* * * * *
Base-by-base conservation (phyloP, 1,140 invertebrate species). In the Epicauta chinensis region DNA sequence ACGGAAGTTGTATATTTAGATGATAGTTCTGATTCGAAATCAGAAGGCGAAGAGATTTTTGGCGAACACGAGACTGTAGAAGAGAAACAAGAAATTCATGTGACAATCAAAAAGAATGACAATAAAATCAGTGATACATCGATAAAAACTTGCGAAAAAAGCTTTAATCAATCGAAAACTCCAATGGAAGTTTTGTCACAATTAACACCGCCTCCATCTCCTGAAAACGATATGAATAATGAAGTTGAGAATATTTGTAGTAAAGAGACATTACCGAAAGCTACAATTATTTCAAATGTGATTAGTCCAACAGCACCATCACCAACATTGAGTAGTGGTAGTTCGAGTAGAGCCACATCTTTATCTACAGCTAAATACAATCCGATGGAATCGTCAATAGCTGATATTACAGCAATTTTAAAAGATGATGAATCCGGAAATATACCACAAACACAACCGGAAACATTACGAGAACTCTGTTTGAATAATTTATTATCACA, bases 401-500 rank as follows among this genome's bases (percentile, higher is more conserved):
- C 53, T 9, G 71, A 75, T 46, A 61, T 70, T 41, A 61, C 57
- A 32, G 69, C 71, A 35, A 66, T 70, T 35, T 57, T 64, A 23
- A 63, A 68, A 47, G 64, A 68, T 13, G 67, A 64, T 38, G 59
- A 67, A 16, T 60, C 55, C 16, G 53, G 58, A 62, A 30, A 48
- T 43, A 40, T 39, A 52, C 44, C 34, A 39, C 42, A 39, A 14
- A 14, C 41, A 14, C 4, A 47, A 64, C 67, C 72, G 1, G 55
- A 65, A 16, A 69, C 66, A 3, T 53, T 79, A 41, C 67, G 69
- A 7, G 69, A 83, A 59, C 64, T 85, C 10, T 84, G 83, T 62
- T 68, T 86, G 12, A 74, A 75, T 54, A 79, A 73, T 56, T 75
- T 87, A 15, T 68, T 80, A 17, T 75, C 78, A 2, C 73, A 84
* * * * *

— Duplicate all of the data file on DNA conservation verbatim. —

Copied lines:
Base-by-base conservation (phyloP, 1,140 invertebrate species). In the Epicauta chinensis region DNA sequence ACGGAAGTTGTATATTTAGATGATAGTTCTGATTCGAAATCAGAAGGCGAAGAGATTTTTGGCGAACACGAGACTGTAGAAGAGAAACAAGAAATTCATGTGACAATCAAAAAGAATGACAATAAAATCAGTGATACATCGATAAAAACTTGCGAAAAAAGCTTTAATCAATCGAAAACTCCAATGGAAGTTTTGTCACAATTAACACCGCCTCCATCTCCTGAAAACGATATGAATAATGAAGTTGAGAATATTTGTAGTAAAGAGACATTACCGAAAGCTACAATTATTTCAAATGTGATTAGTCCAACAGCACCATCACCAACATTGAGTAGTGGTAGTTCGAGTAGAGCCACATCTTTATCTACAGCTAAATACAATCCGATGGAATCGTCAATAGCTGATATTACAGCAATTTTAAAAGATGATGAATCCGGAAATATACCACAAACACAACCGGAAACATTACGAGAACTCTGTTTGAATAATTTATTATCACA, bases 401-500 rank as follows among this genome's bases (percentile, higher is more conserved):
- C 53, T 9, G 71, A 75, T 46, A 61, T 70, T 41, A 61, C 57
- A 32, G 69, C 71, A 35, A 66, T 70, T 35, T 57, T 64, A 23
- A 63, A 68, A 47, G 64, A 68, T 13, G 67, A 64, T 38, G 59
- A 67, A 16, T 60, C 55, C 16, G 53, G 58, A 62, A 30, A 48
- T 43, A 40, T 39, A 52, C 44, C 34, A 39, C 42, A 39, A 14
- A 14, C 41, A 14, C 4, A 47, A 64, C 67, C 72, G 1, G 55
- A 65, A 16, A 69, C 66, A 3, T 53, T 79, A 41, C 67, G 69
- A 7, G 69, A 83, A 59, C 64, T 85, C 10, T 84, G 83, T 62
- T 68, T 86, G 12, A 74, A 75, T 54, A 79, A 73, T 56, T 75
- T 87, A 15, T 68, T 80, A 17, T 75, C 78, A 2, C 73, A 84